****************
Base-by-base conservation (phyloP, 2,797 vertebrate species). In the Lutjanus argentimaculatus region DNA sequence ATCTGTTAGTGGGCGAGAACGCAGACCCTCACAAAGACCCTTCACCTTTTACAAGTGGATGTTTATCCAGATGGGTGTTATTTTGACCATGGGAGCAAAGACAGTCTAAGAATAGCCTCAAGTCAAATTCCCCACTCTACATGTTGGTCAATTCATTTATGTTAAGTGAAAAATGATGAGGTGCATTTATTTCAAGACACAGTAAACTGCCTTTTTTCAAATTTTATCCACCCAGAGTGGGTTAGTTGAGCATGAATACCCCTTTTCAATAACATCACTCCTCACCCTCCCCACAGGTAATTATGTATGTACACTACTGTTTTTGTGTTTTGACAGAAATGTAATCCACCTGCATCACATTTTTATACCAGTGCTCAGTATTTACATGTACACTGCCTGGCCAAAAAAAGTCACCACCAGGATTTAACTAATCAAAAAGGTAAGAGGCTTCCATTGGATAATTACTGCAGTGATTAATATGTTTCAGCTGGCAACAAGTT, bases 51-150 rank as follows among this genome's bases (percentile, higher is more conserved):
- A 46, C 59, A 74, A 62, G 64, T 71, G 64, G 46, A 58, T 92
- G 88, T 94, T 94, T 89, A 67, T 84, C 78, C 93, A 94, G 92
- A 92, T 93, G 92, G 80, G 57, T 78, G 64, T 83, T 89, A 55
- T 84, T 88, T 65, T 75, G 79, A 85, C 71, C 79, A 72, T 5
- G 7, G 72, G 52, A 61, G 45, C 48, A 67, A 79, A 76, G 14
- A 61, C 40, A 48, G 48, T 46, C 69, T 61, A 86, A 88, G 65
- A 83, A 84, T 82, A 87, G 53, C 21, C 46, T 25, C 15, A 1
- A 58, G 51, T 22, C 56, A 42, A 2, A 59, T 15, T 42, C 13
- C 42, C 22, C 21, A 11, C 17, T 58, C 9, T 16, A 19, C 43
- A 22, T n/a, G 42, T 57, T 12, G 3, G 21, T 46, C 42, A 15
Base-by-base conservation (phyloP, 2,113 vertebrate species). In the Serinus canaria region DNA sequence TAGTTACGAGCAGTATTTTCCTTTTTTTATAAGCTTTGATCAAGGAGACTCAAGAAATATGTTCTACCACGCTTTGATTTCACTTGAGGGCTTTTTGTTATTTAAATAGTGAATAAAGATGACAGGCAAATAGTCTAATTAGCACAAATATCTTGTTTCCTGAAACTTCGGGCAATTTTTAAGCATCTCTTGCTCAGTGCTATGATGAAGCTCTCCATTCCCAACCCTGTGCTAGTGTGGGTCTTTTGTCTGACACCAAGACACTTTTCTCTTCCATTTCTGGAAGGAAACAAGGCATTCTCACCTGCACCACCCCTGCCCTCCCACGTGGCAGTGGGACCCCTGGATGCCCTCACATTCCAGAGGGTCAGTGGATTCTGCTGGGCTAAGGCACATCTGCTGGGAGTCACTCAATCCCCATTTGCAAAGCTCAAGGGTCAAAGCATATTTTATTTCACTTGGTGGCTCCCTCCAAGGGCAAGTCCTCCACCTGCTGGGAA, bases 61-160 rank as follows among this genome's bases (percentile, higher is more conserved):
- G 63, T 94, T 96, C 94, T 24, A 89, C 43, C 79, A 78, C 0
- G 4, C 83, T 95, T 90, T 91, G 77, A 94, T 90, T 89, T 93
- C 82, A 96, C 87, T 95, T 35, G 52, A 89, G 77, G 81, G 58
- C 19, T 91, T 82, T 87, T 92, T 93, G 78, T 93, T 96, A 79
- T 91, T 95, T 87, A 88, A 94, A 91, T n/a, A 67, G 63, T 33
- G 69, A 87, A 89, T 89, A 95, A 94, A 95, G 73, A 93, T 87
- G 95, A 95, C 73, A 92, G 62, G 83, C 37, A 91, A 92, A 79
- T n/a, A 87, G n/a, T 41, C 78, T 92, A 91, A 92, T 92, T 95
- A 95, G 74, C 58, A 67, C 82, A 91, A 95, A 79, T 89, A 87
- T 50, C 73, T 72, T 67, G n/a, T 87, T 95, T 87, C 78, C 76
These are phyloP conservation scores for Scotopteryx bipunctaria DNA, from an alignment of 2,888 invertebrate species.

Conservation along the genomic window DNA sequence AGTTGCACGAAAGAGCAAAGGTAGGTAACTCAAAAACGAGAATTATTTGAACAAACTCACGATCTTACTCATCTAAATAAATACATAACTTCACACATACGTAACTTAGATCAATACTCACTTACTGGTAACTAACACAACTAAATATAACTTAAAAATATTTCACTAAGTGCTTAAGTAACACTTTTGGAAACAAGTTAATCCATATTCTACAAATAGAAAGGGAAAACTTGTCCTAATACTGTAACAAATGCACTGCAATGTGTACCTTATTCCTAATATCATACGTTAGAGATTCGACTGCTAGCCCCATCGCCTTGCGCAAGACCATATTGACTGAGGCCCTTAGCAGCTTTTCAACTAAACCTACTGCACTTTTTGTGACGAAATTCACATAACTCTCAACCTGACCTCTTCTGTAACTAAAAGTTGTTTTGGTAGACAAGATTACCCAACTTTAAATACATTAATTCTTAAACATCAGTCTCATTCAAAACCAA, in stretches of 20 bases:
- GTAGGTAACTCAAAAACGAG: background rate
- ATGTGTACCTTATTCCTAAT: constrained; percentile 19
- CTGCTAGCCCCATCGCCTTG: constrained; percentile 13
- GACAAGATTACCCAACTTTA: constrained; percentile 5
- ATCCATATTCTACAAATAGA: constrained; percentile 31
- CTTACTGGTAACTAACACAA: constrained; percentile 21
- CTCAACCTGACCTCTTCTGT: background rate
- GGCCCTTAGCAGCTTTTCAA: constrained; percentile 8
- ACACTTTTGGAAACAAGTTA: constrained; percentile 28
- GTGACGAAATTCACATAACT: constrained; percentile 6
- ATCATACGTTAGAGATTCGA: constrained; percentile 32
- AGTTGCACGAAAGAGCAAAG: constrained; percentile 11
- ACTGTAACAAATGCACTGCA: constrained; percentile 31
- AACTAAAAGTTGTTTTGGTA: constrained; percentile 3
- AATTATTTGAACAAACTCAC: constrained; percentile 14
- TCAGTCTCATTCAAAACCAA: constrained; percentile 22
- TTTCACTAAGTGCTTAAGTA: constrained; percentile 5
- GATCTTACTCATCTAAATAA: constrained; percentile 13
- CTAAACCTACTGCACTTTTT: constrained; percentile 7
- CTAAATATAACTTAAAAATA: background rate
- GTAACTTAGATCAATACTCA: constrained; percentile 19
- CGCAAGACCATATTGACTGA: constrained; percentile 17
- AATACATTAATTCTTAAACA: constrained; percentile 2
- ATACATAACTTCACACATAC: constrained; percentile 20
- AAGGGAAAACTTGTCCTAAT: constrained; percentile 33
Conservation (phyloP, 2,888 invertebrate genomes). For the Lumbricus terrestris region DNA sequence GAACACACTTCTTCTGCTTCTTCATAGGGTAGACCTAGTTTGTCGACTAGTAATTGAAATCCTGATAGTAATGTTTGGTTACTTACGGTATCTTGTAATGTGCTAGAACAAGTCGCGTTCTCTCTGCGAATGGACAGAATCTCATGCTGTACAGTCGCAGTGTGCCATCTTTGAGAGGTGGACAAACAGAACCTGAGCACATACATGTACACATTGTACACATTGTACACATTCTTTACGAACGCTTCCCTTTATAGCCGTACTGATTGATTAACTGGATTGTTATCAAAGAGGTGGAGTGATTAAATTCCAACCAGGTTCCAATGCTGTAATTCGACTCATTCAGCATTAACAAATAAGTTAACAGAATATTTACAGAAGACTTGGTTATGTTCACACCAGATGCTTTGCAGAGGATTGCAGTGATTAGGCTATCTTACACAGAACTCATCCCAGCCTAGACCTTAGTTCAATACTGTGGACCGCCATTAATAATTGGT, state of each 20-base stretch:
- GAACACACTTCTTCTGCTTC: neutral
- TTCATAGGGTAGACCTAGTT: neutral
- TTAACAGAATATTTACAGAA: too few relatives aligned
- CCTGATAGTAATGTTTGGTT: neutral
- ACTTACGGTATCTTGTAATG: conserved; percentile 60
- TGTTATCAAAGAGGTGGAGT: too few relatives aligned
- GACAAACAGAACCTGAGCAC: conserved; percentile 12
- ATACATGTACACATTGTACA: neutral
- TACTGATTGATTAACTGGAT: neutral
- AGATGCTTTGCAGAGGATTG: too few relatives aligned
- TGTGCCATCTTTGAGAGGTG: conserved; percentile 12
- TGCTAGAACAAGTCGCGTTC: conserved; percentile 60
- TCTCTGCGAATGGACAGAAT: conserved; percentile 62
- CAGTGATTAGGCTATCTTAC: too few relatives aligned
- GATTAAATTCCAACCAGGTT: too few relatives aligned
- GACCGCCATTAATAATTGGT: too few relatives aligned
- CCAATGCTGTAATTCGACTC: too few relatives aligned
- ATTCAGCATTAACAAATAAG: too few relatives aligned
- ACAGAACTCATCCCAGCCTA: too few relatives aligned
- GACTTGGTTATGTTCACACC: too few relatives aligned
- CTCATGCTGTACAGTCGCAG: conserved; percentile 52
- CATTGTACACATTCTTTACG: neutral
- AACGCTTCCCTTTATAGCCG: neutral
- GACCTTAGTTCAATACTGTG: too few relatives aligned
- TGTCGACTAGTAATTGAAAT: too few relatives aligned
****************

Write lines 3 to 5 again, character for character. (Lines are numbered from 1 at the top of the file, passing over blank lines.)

- G 88, T 94, T 94, T 89, A 67, T 84, C 78, C 93, A 94, G 92
- A 92, T 93, G 92, G 80, G 57, T 78, G 64, T 83, T 89, A 55
- T 84, T 88, T 65, T 75, G 79, A 85, C 71, C 79, A 72, T 5